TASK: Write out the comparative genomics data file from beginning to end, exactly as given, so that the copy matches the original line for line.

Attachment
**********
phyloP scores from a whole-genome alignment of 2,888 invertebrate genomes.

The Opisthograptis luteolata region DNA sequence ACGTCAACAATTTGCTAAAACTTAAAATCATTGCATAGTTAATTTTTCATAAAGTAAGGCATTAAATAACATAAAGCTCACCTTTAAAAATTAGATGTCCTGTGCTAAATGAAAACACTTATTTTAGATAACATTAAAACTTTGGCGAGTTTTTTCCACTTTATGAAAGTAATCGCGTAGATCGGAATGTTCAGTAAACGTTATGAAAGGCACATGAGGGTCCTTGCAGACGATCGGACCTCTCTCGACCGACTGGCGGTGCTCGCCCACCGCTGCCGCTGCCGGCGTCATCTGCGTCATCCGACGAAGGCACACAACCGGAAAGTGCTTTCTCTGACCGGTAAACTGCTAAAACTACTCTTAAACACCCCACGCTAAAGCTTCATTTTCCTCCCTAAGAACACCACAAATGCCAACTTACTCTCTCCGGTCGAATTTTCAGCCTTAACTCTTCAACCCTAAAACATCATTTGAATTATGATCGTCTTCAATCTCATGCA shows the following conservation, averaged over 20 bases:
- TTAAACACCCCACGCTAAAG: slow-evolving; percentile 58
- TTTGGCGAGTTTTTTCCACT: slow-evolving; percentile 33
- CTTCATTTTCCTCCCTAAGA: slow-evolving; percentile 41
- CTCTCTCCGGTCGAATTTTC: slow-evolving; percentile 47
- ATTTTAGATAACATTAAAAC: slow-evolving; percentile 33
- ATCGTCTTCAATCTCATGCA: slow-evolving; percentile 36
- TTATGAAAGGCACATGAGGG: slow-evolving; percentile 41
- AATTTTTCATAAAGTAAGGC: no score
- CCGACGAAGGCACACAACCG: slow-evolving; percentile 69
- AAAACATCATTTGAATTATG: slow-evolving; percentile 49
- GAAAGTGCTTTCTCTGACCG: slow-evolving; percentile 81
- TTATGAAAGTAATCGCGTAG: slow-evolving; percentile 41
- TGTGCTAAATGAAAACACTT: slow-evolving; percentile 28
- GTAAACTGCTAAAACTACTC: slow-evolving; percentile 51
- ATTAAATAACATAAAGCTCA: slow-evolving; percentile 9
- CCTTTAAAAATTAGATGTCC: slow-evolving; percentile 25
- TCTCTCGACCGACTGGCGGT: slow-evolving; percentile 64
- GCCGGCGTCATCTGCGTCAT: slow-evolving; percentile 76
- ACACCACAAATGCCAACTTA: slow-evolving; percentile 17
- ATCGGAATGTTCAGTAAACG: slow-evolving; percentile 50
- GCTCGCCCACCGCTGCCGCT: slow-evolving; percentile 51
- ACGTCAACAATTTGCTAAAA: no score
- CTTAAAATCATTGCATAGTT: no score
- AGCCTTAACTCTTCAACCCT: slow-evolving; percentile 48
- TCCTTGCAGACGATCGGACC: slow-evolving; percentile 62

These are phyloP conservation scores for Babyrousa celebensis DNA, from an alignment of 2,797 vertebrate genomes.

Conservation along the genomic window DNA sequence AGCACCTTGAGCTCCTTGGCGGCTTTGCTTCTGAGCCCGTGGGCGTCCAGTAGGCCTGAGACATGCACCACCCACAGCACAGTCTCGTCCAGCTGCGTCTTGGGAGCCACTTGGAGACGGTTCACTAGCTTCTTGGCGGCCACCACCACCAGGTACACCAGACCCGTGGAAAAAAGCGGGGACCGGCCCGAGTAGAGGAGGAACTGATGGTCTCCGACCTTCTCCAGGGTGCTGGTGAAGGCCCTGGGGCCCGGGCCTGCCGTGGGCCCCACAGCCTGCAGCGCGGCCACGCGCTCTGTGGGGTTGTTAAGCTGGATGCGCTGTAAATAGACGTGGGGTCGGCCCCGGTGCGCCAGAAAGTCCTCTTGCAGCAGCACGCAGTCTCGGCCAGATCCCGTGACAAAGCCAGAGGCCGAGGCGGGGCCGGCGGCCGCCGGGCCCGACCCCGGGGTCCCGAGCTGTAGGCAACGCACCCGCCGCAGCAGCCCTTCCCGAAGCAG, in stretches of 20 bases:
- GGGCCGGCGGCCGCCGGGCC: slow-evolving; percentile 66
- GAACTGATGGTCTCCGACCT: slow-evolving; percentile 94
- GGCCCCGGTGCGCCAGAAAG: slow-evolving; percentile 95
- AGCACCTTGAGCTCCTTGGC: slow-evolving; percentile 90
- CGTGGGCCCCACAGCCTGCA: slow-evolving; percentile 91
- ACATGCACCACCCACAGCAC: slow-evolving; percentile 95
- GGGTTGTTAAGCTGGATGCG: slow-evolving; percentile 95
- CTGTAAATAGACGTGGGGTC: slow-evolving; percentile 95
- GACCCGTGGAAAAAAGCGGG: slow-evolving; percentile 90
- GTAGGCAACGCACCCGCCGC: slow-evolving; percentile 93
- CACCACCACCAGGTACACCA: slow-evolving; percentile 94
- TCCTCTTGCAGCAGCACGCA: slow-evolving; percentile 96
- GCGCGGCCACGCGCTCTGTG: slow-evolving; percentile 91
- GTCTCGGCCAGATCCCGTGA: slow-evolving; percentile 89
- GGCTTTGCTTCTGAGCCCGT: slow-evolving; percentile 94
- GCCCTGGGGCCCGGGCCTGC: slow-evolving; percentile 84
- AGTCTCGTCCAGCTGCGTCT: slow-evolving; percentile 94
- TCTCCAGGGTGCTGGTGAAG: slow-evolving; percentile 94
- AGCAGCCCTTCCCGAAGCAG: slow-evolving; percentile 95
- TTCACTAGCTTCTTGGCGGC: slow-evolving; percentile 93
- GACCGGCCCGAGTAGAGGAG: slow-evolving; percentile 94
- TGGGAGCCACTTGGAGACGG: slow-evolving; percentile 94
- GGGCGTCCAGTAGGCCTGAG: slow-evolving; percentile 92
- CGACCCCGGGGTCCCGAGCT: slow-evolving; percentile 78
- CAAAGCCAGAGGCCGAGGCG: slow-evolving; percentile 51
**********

phyloP scores from a whole-genome alignment of 2,888 invertebrate genomes.

The Opisthograptis luteolata region DNA sequence ACGTCAACAATTTGCTAAAACTTAAAATCATTGCATAGTTAATTTTTCATAAAGTAAGGCATTAAATAACATAAAGCTCACCTTTAAAAATTAGATGTCCTGTGCTAAATGAAAACACTTATTTTAGATAACATTAAAACTTTGGCGAGTTTTTTCCACTTTATGAAAGTAATCGCGTAGATCGGAATGTTCAGTAAACGTTATGAAAGGCACATGAGGGTCCTTGCAGACGATCGGACCTCTCTCGACCGACTGGCGGTGCTCGCCCACCGCTGCCGCTGCCGGCGTCATCTGCGTCATCCGACGAAGGCACACAACCGGAAAGTGCTTTCTCTGACCGGTAAACTGCTAAAACTACTCTTAAACACCCCACGCTAAAGCTTCATTTTCCTCCCTAAGAACACCACAAATGCCAACTTACTCTCTCCGGTCGAATTTTCAGCCTTAACTCTTCAACCCTAAAACATCATTTGAATTATGATCGTCTTCAATCTCATGCA shows the following conservation, averaged over 20 bases:
- TTAAACACCCCACGCTAAAG: slow-evolving; percentile 58
- TTTGGCGAGTTTTTTCCACT: slow-evolving; percentile 33
- CTTCATTTTCCTCCCTAAGA: slow-evolving; percentile 41
- CTCTCTCCGGTCGAATTTTC: slow-evolving; percentile 47
- ATTTTAGATAACATTAAAAC: slow-evolving; percentile 33
- ATCGTCTTCAATCTCATGCA: slow-evolving; percentile 36
- TTATGAAAGGCACATGAGGG: slow-evolving; percentile 41
- AATTTTTCATAAAGTAAGGC: no score
- CCGACGAAGGCACACAACCG: slow-evolving; percentile 69
- AAAACATCATTTGAATTATG: slow-evolving; percentile 49
- GAAAGTGCTTTCTCTGACCG: slow-evolving; percentile 81
- TTATGAAAGTAATCGCGTAG: slow-evolving; percentile 41
- TGTGCTAAATGAAAACACTT: slow-evolving; percentile 28
- GTAAACTGCTAAAACTACTC: slow-evolving; percentile 51
- ATTAAATAACATAAAGCTCA: slow-evolving; percentile 9
- CCTTTAAAAATTAGATGTCC: slow-evolving; percentile 25
- TCTCTCGACCGACTGGCGGT: slow-evolving; percentile 64
- GCCGGCGTCATCTGCGTCAT: slow-evolving; percentile 76
- ACACCACAAATGCCAACTTA: slow-evolving; percentile 17
- ATCGGAATGTTCAGTAAACG: slow-evolving; percentile 50
- GCTCGCCCACCGCTGCCGCT: slow-evolving; percentile 51
- ACGTCAACAATTTGCTAAAA: no score
- CTTAAAATCATTGCATAGTT: no score
- AGCCTTAACTCTTCAACCCT: slow-evolving; percentile 48
- TCCTTGCAGACGATCGGACC: slow-evolving; percentile 62

These are phyloP conservation scores for Babyrousa celebensis DNA, from an alignment of 2,797 vertebrate genomes.

Conservation along the genomic window DNA sequence AGCACCTTGAGCTCCTTGGCGGCTTTGCTTCTGAGCCCGTGGGCGTCCAGTAGGCCTGAGACATGCACCACCCACAGCACAGTCTCGTCCAGCTGCGTCTTGGGAGCCACTTGGAGACGGTTCACTAGCTTCTTGGCGGCCACCACCACCAGGTACACCAGACCCGTGGAAAAAAGCGGGGACCGGCCCGAGTAGAGGAGGAACTGATGGTCTCCGACCTTCTCCAGGGTGCTGGTGAAGGCCCTGGGGCCCGGGCCTGCCGTGGGCCCCACAGCCTGCAGCGCGGCCACGCGCTCTGTGGGGTTGTTAAGCTGGATGCGCTGTAAATAGACGTGGGGTCGGCCCCGGTGCGCCAGAAAGTCCTCTTGCAGCAGCACGCAGTCTCGGCCAGATCCCGTGACAAAGCCAGAGGCCGAGGCGGGGCCGGCGGCCGCCGGGCCCGACCCCGGGGTCCCGAGCTGTAGGCAACGCACCCGCCGCAGCAGCCCTTCCCGAAGCAG, in stretches of 20 bases:
- GGGCCGGCGGCCGCCGGGCC: slow-evolving; percentile 66
- GAACTGATGGTCTCCGACCT: slow-evolving; percentile 94
- GGCCCCGGTGCGCCAGAAAG: slow-evolving; percentile 95
- AGCACCTTGAGCTCCTTGGC: slow-evolving; percentile 90
- CGTGGGCCCCACAGCCTGCA: slow-evolving; percentile 91
- ACATGCACCACCCACAGCAC: slow-evolving; percentile 95
- GGGTTGTTAAGCTGGATGCG: slow-evolving; percentile 95
- CTGTAAATAGACGTGGGGTC: slow-evolving; percentile 95
- GACCCGTGGAAAAAAGCGGG: slow-evolving; percentile 90
- GTAGGCAACGCACCCGCCGC: slow-evolving; percentile 93
- CACCACCACCAGGTACACCA: slow-evolving; percentile 94
- TCCTCTTGCAGCAGCACGCA: slow-evolving; percentile 96
- GCGCGGCCACGCGCTCTGTG: slow-evolving; percentile 91
- GTCTCGGCCAGATCCCGTGA: slow-evolving; percentile 89
- GGCTTTGCTTCTGAGCCCGT: slow-evolving; percentile 94
- GCCCTGGGGCCCGGGCCTGC: slow-evolving; percentile 84
- AGTCTCGTCCAGCTGCGTCT: slow-evolving; percentile 94
- TCTCCAGGGTGCTGGTGAAG: slow-evolving; percentile 94
- AGCAGCCCTTCCCGAAGCAG: slow-evolving; percentile 95
- TTCACTAGCTTCTTGGCGGC: slow-evolving; percentile 93
- GACCGGCCCGAGTAGAGGAG: slow-evolving; percentile 94
- TGGGAGCCACTTGGAGACGG: slow-evolving; percentile 94
- GGGCGTCCAGTAGGCCTGAG: slow-evolving; percentile 92
- CGACCCCGGGGTCCCGAGCT: slow-evolving; percentile 78
- CAAAGCCAGAGGCCGAGGCG: slow-evolving; percentile 51